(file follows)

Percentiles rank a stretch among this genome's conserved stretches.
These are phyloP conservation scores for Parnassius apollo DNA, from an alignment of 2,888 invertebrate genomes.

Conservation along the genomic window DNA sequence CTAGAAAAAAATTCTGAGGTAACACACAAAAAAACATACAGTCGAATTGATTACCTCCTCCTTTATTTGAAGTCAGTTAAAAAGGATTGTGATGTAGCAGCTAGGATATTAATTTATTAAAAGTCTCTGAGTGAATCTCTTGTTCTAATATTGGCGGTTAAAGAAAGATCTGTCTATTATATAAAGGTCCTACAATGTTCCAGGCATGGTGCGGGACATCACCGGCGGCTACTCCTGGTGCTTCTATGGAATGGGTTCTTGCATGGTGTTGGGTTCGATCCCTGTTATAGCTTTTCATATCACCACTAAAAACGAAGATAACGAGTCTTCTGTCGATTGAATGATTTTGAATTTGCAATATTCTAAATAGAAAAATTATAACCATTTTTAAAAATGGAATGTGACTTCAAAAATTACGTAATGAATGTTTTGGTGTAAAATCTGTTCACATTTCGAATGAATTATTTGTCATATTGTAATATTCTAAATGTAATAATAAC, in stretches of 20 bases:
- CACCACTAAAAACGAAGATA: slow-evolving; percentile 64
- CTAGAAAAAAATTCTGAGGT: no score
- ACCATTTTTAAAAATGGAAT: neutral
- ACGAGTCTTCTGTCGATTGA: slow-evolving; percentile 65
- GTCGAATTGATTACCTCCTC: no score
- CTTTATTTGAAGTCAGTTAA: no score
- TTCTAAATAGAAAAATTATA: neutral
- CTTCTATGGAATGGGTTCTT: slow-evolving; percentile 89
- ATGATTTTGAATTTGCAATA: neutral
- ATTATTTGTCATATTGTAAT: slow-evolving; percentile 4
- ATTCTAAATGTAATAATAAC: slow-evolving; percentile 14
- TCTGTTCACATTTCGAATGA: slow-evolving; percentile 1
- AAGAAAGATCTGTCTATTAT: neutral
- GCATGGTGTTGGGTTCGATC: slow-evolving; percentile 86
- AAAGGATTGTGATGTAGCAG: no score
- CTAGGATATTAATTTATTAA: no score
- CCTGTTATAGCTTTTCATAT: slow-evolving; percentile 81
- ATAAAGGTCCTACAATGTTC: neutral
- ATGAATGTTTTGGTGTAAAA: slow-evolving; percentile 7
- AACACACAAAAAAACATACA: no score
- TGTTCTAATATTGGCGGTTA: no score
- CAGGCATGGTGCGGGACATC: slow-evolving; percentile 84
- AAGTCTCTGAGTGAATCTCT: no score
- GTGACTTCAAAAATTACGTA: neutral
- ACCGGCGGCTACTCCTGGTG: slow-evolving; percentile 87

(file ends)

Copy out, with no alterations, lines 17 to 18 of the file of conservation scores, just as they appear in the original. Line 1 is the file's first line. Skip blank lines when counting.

- GCATGGTGTTGGGTTCGATC: slow-evolving; percentile 86
- AAAGGATTGTGATGTAGCAG: no score